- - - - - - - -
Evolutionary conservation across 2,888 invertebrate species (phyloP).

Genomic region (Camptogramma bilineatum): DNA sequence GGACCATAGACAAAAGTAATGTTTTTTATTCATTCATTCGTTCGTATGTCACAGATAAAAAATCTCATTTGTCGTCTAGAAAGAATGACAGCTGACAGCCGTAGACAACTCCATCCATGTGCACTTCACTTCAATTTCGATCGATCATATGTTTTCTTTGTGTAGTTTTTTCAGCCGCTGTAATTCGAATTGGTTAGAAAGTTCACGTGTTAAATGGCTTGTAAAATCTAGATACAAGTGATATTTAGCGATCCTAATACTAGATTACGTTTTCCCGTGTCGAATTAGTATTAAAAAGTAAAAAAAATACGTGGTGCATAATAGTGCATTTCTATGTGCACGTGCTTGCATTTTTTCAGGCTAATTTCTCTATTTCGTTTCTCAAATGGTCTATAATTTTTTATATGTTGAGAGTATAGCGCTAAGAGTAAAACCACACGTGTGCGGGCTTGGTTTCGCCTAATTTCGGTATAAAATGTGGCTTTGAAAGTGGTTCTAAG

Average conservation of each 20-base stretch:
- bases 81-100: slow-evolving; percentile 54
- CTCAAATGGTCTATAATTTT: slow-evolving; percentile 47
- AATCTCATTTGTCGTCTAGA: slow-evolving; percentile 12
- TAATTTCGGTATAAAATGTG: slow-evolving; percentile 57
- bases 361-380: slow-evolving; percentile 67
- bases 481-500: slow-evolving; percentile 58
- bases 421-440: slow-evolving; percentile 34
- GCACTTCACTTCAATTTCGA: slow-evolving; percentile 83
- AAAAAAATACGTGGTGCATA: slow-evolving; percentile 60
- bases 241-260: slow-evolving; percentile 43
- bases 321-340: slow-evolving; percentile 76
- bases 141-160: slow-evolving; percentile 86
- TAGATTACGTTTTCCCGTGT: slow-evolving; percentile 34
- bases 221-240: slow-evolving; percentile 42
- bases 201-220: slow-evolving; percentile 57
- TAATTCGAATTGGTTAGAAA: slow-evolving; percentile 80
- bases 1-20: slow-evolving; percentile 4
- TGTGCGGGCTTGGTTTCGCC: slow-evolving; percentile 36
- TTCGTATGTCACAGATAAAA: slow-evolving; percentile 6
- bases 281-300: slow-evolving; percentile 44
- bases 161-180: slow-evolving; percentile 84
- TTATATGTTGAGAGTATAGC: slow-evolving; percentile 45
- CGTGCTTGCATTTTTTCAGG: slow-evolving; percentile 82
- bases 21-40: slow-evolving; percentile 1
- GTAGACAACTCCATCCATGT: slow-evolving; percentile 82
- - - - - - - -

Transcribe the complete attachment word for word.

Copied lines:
Evolutionary conservation across 2,888 invertebrate species (phyloP).

Genomic region (Camptogramma bilineatum): DNA sequence GGACCATAGACAAAAGTAATGTTTTTTATTCATTCATTCGTTCGTATGTCACAGATAAAAAATCTCATTTGTCGTCTAGAAAGAATGACAGCTGACAGCCGTAGACAACTCCATCCATGTGCACTTCACTTCAATTTCGATCGATCATATGTTTTCTTTGTGTAGTTTTTTCAGCCGCTGTAATTCGAATTGGTTAGAAAGTTCACGTGTTAAATGGCTTGTAAAATCTAGATACAAGTGATATTTAGCGATCCTAATACTAGATTACGTTTTCCCGTGTCGAATTAGTATTAAAAAGTAAAAAAAATACGTGGTGCATAATAGTGCATTTCTATGTGCACGTGCTTGCATTTTTTCAGGCTAATTTCTCTATTTCGTTTCTCAAATGGTCTATAATTTTTTATATGTTGAGAGTATAGCGCTAAGAGTAAAACCACACGTGTGCGGGCTTGGTTTCGCCTAATTTCGGTATAAAATGTGGCTTTGAAAGTGGTTCTAAG

Average conservation of each 20-base stretch:
- bases 81-100: slow-evolving; percentile 54
- CTCAAATGGTCTATAATTTT: slow-evolving; percentile 47
- AATCTCATTTGTCGTCTAGA: slow-evolving; percentile 12
- TAATTTCGGTATAAAATGTG: slow-evolving; percentile 57
- bases 361-380: slow-evolving; percentile 67
- bases 481-500: slow-evolving; percentile 58
- bases 421-440: slow-evolving; percentile 34
- GCACTTCACTTCAATTTCGA: slow-evolving; percentile 83
- AAAAAAATACGTGGTGCATA: slow-evolving; percentile 60
- bases 241-260: slow-evolving; percentile 43
- bases 321-340: slow-evolving; percentile 76
- bases 141-160: slow-evolving; percentile 86
- TAGATTACGTTTTCCCGTGT: slow-evolving; percentile 34
- bases 221-240: slow-evolving; percentile 42
- bases 201-220: slow-evolving; percentile 57
- TAATTCGAATTGGTTAGAAA: slow-evolving; percentile 80
- bases 1-20: slow-evolving; percentile 4
- TGTGCGGGCTTGGTTTCGCC: slow-evolving; percentile 36
- TTCGTATGTCACAGATAAAA: slow-evolving; percentile 6
- bases 281-300: slow-evolving; percentile 44
- bases 161-180: slow-evolving; percentile 84
- TTATATGTTGAGAGTATAGC: slow-evolving; percentile 45
- CGTGCTTGCATTTTTTCAGG: slow-evolving; percentile 82
- bases 21-40: slow-evolving; percentile 1
- GTAGACAACTCCATCCATGT: slow-evolving; percentile 82